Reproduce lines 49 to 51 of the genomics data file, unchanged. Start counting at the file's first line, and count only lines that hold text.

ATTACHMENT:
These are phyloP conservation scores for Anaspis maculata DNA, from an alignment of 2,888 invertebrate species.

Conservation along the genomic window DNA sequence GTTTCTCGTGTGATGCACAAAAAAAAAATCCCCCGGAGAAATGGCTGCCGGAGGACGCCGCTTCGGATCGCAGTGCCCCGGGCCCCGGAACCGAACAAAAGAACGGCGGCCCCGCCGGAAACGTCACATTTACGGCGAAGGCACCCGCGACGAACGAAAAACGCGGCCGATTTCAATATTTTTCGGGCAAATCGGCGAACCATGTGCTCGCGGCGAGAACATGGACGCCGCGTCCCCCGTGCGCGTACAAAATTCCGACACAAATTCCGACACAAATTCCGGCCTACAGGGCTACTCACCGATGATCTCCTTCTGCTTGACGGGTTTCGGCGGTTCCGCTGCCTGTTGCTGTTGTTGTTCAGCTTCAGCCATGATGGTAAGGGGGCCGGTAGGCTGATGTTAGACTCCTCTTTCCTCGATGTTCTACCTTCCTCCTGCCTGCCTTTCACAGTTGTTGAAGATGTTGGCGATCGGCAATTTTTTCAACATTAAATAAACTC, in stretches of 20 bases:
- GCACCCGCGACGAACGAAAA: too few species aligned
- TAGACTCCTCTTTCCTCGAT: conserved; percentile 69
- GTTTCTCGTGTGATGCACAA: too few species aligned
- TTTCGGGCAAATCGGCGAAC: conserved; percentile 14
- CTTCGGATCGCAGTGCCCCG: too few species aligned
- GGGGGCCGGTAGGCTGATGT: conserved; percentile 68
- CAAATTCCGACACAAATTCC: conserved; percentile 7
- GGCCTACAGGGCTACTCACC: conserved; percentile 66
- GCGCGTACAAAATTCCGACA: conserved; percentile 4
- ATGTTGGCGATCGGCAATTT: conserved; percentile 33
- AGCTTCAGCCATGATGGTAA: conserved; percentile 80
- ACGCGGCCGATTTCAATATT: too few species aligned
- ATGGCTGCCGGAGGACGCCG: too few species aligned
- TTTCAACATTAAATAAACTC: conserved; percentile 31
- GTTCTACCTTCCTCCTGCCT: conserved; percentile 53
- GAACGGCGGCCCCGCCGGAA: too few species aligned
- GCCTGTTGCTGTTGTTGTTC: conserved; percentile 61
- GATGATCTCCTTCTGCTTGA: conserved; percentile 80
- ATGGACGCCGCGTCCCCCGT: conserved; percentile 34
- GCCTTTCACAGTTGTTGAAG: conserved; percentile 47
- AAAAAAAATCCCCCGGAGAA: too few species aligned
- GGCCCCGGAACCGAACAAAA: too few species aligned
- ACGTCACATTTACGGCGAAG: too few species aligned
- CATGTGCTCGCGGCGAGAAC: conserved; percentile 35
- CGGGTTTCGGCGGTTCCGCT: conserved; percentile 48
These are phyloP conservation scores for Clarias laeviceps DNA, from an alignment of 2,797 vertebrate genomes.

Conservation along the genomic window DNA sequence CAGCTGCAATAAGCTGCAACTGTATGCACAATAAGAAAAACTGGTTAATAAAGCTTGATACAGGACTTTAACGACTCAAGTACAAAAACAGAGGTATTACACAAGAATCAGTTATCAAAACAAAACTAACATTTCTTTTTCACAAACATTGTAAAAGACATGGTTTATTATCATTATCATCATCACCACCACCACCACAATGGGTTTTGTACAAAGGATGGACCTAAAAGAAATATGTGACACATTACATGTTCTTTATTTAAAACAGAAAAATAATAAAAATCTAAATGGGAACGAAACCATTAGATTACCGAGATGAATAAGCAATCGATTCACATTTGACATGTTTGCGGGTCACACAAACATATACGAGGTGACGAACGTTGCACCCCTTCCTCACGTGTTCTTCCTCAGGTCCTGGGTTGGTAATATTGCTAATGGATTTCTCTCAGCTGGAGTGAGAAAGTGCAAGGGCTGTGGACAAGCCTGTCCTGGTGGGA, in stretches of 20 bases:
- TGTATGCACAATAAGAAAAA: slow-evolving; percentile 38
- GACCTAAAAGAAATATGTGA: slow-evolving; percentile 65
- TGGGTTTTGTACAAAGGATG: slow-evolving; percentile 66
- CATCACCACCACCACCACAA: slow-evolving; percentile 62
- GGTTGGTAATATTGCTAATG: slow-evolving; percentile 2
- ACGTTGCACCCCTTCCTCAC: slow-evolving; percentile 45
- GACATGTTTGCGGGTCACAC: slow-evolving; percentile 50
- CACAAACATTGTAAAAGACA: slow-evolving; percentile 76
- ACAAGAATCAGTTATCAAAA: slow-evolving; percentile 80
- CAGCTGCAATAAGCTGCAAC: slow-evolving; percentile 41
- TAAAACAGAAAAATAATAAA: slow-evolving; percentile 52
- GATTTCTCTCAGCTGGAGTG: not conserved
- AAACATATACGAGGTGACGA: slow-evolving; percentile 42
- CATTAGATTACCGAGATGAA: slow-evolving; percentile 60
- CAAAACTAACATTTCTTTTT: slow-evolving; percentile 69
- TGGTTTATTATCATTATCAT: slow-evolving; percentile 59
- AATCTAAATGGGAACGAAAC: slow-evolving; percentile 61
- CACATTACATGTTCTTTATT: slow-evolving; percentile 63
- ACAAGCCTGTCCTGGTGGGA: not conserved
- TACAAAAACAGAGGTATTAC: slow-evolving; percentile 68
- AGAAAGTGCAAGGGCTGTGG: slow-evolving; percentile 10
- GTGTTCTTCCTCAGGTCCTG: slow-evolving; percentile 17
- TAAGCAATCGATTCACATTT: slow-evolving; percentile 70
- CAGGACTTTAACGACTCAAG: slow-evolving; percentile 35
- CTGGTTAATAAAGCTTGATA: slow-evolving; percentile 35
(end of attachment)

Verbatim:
- TACAAAAACAGAGGTATTAC: slow-evolving; percentile 68
- AGAAAGTGCAAGGGCTGTGG: slow-evolving; percentile 10
- GTGTTCTTCCTCAGGTCCTG: slow-evolving; percentile 17